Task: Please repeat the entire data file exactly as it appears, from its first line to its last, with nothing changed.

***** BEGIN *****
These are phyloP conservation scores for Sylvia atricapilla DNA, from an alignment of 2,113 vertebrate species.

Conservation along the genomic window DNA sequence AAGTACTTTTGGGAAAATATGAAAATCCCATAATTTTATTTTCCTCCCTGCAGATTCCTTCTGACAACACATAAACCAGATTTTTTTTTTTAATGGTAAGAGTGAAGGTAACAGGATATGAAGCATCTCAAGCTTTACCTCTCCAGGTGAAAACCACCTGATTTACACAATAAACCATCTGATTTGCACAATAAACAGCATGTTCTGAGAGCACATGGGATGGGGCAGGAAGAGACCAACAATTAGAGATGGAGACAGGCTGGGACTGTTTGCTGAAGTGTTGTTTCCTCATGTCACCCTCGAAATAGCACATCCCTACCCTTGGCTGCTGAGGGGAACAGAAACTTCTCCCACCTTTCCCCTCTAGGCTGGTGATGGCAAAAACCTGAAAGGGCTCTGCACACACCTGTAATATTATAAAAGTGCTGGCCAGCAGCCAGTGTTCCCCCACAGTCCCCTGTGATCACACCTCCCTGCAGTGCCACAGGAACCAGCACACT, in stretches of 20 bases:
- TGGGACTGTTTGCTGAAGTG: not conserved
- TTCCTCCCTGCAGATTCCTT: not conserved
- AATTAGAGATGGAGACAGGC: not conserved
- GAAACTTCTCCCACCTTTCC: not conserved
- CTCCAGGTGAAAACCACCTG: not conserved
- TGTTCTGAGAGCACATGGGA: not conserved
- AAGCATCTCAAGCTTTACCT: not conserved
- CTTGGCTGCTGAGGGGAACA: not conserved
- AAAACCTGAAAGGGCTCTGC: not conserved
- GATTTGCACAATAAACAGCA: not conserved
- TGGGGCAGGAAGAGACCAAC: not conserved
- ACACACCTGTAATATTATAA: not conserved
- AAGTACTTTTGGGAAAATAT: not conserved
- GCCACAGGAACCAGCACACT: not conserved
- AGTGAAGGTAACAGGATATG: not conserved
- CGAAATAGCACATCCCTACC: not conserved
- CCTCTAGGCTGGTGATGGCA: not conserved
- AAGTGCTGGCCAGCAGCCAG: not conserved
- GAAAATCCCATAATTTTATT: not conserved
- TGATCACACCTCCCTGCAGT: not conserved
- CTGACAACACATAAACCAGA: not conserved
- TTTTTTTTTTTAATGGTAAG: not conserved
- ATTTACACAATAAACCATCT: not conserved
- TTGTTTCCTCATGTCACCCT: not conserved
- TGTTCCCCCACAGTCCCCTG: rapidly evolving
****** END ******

These are phyloP conservation scores for Sylvia atricapilla DNA, from an alignment of 2,113 vertebrate species.

Conservation along the genomic window DNA sequence AAGTACTTTTGGGAAAATATGAAAATCCCATAATTTTATTTTCCTCCCTGCAGATTCCTTCTGACAACACATAAACCAGATTTTTTTTTTTAATGGTAAGAGTGAAGGTAACAGGATATGAAGCATCTCAAGCTTTACCTCTCCAGGTGAAAACCACCTGATTTACACAATAAACCATCTGATTTGCACAATAAACAGCATGTTCTGAGAGCACATGGGATGGGGCAGGAAGAGACCAACAATTAGAGATGGAGACAGGCTGGGACTGTTTGCTGAAGTGTTGTTTCCTCATGTCACCCTCGAAATAGCACATCCCTACCCTTGGCTGCTGAGGGGAACAGAAACTTCTCCCACCTTTCCCCTCTAGGCTGGTGATGGCAAAAACCTGAAAGGGCTCTGCACACACCTGTAATATTATAAAAGTGCTGGCCAGCAGCCAGTGTTCCCCCACAGTCCCCTGTGATCACACCTCCCTGCAGTGCCACAGGAACCAGCACACT, in stretches of 20 bases:
- TGGGACTGTTTGCTGAAGTG: not conserved
- TTCCTCCCTGCAGATTCCTT: not conserved
- AATTAGAGATGGAGACAGGC: not conserved
- GAAACTTCTCCCACCTTTCC: not conserved
- CTCCAGGTGAAAACCACCTG: not conserved
- TGTTCTGAGAGCACATGGGA: not conserved
- AAGCATCTCAAGCTTTACCT: not conserved
- CTTGGCTGCTGAGGGGAACA: not conserved
- AAAACCTGAAAGGGCTCTGC: not conserved
- GATTTGCACAATAAACAGCA: not conserved
- TGGGGCAGGAAGAGACCAAC: not conserved
- ACACACCTGTAATATTATAA: not conserved
- AAGTACTTTTGGGAAAATAT: not conserved
- GCCACAGGAACCAGCACACT: not conserved
- AGTGAAGGTAACAGGATATG: not conserved
- CGAAATAGCACATCCCTACC: not conserved
- CCTCTAGGCTGGTGATGGCA: not conserved
- AAGTGCTGGCCAGCAGCCAG: not conserved
- GAAAATCCCATAATTTTATT: not conserved
- TGATCACACCTCCCTGCAGT: not conserved
- CTGACAACACATAAACCAGA: not conserved
- TTTTTTTTTTTAATGGTAAG: not conserved
- ATTTACACAATAAACCATCT: not conserved
- TTGTTTCCTCATGTCACCCT: not conserved
- TGTTCCCCCACAGTCCCCTG: rapidly evolving